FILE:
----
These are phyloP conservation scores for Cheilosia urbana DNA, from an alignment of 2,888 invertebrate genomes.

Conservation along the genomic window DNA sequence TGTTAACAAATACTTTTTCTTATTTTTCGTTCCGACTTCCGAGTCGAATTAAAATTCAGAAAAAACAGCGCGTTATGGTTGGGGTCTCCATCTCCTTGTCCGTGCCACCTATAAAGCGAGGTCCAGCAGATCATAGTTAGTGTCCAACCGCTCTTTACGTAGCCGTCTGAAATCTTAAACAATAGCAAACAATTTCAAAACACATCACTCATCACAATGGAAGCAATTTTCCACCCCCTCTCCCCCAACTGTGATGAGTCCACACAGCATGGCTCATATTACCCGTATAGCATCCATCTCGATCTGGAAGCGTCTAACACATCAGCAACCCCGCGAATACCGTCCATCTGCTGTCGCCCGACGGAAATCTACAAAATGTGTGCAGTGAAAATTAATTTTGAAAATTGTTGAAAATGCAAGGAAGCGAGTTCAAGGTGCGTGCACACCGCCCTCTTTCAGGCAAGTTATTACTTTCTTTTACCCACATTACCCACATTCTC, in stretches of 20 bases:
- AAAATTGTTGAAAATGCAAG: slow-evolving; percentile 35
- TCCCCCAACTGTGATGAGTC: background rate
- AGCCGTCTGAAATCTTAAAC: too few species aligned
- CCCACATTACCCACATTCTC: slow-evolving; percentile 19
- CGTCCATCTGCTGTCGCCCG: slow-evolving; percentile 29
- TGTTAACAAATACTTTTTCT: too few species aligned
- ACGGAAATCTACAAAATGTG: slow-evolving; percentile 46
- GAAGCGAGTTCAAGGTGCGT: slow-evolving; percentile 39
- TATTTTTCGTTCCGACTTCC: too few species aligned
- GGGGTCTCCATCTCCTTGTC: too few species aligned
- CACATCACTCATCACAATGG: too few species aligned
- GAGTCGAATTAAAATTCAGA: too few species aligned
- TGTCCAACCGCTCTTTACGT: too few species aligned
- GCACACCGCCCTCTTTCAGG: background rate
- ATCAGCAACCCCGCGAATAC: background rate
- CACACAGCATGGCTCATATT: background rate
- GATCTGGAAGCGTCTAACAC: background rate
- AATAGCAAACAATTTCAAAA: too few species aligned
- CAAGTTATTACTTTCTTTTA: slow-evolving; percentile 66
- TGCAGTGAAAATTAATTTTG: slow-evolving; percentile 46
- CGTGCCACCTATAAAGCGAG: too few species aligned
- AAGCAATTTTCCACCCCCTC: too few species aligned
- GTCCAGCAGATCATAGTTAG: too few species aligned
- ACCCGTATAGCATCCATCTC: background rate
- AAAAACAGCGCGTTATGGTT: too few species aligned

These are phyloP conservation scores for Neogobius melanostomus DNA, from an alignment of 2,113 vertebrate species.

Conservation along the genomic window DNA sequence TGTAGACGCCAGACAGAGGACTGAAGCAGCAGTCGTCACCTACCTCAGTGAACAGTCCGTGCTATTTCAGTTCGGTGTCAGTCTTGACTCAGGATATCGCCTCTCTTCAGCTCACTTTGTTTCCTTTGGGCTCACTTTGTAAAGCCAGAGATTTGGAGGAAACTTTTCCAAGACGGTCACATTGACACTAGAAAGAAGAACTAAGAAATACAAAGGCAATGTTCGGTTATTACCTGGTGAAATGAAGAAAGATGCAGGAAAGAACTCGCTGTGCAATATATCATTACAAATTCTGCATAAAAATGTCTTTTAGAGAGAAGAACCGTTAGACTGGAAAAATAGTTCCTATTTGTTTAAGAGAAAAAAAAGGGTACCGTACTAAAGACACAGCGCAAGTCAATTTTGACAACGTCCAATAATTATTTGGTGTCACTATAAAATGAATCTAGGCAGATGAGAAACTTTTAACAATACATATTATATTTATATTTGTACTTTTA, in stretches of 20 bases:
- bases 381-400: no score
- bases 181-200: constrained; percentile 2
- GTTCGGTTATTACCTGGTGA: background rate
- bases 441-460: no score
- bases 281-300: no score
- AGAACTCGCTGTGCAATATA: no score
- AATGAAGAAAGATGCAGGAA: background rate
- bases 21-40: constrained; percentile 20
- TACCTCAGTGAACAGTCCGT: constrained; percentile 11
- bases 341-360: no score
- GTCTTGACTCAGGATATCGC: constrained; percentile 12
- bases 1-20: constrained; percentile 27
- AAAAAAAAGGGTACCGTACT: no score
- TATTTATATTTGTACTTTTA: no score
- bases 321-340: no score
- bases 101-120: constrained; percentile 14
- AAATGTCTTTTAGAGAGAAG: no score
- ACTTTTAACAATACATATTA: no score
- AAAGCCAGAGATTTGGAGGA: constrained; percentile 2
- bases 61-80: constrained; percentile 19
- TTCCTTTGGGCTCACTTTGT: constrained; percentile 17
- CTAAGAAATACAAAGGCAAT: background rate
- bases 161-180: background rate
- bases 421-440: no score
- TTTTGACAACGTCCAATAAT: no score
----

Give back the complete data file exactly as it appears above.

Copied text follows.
These are phyloP conservation scores for Cheilosia urbana DNA, from an alignment of 2,888 invertebrate genomes.

Conservation along the genomic window DNA sequence TGTTAACAAATACTTTTTCTTATTTTTCGTTCCGACTTCCGAGTCGAATTAAAATTCAGAAAAAACAGCGCGTTATGGTTGGGGTCTCCATCTCCTTGTCCGTGCCACCTATAAAGCGAGGTCCAGCAGATCATAGTTAGTGTCCAACCGCTCTTTACGTAGCCGTCTGAAATCTTAAACAATAGCAAACAATTTCAAAACACATCACTCATCACAATGGAAGCAATTTTCCACCCCCTCTCCCCCAACTGTGATGAGTCCACACAGCATGGCTCATATTACCCGTATAGCATCCATCTCGATCTGGAAGCGTCTAACACATCAGCAACCCCGCGAATACCGTCCATCTGCTGTCGCCCGACGGAAATCTACAAAATGTGTGCAGTGAAAATTAATTTTGAAAATTGTTGAAAATGCAAGGAAGCGAGTTCAAGGTGCGTGCACACCGCCCTCTTTCAGGCAAGTTATTACTTTCTTTTACCCACATTACCCACATTCTC, in stretches of 20 bases:
- AAAATTGTTGAAAATGCAAG: slow-evolving; percentile 35
- TCCCCCAACTGTGATGAGTC: background rate
- AGCCGTCTGAAATCTTAAAC: too few species aligned
- CCCACATTACCCACATTCTC: slow-evolving; percentile 19
- CGTCCATCTGCTGTCGCCCG: slow-evolving; percentile 29
- TGTTAACAAATACTTTTTCT: too few species aligned
- ACGGAAATCTACAAAATGTG: slow-evolving; percentile 46
- GAAGCGAGTTCAAGGTGCGT: slow-evolving; percentile 39
- TATTTTTCGTTCCGACTTCC: too few species aligned
- GGGGTCTCCATCTCCTTGTC: too few species aligned
- CACATCACTCATCACAATGG: too few species aligned
- GAGTCGAATTAAAATTCAGA: too few species aligned
- TGTCCAACCGCTCTTTACGT: too few species aligned
- GCACACCGCCCTCTTTCAGG: background rate
- ATCAGCAACCCCGCGAATAC: background rate
- CACACAGCATGGCTCATATT: background rate
- GATCTGGAAGCGTCTAACAC: background rate
- AATAGCAAACAATTTCAAAA: too few species aligned
- CAAGTTATTACTTTCTTTTA: slow-evolving; percentile 66
- TGCAGTGAAAATTAATTTTG: slow-evolving; percentile 46
- CGTGCCACCTATAAAGCGAG: too few species aligned
- AAGCAATTTTCCACCCCCTC: too few species aligned
- GTCCAGCAGATCATAGTTAG: too few species aligned
- ACCCGTATAGCATCCATCTC: background rate
- AAAAACAGCGCGTTATGGTT: too few species aligned

These are phyloP conservation scores for Neogobius melanostomus DNA, from an alignment of 2,113 vertebrate species.

Conservation along the genomic window DNA sequence TGTAGACGCCAGACAGAGGACTGAAGCAGCAGTCGTCACCTACCTCAGTGAACAGTCCGTGCTATTTCAGTTCGGTGTCAGTCTTGACTCAGGATATCGCCTCTCTTCAGCTCACTTTGTTTCCTTTGGGCTCACTTTGTAAAGCCAGAGATTTGGAGGAAACTTTTCCAAGACGGTCACATTGACACTAGAAAGAAGAACTAAGAAATACAAAGGCAATGTTCGGTTATTACCTGGTGAAATGAAGAAAGATGCAGGAAAGAACTCGCTGTGCAATATATCATTACAAATTCTGCATAAAAATGTCTTTTAGAGAGAAGAACCGTTAGACTGGAAAAATAGTTCCTATTTGTTTAAGAGAAAAAAAAGGGTACCGTACTAAAGACACAGCGCAAGTCAATTTTGACAACGTCCAATAATTATTTGGTGTCACTATAAAATGAATCTAGGCAGATGAGAAACTTTTAACAATACATATTATATTTATATTTGTACTTTTA, in stretches of 20 bases:
- bases 381-400: no score
- bases 181-200: constrained; percentile 2
- GTTCGGTTATTACCTGGTGA: background rate
- bases 441-460: no score
- bases 281-300: no score
- AGAACTCGCTGTGCAATATA: no score
- AATGAAGAAAGATGCAGGAA: background rate
- bases 21-40: constrained; percentile 20
- TACCTCAGTGAACAGTCCGT: constrained; percentile 11
- bases 341-360: no score
- GTCTTGACTCAGGATATCGC: constrained; percentile 12
- bases 1-20: constrained; percentile 27
- AAAAAAAAGGGTACCGTACT: no score
- TATTTATATTTGTACTTTTA: no score
- bases 321-340: no score
- bases 101-120: constrained; percentile 14
- AAATGTCTTTTAGAGAGAAG: no score
- ACTTTTAACAATACATATTA: no score
- AAAGCCAGAGATTTGGAGGA: constrained; percentile 2
- bases 61-80: constrained; percentile 19
- TTCCTTTGGGCTCACTTTGT: constrained; percentile 17
- CTAAGAAATACAAAGGCAAT: background rate
- bases 161-180: background rate
- bases 421-440: no score
- TTTTGACAACGTCCAATAAT: no score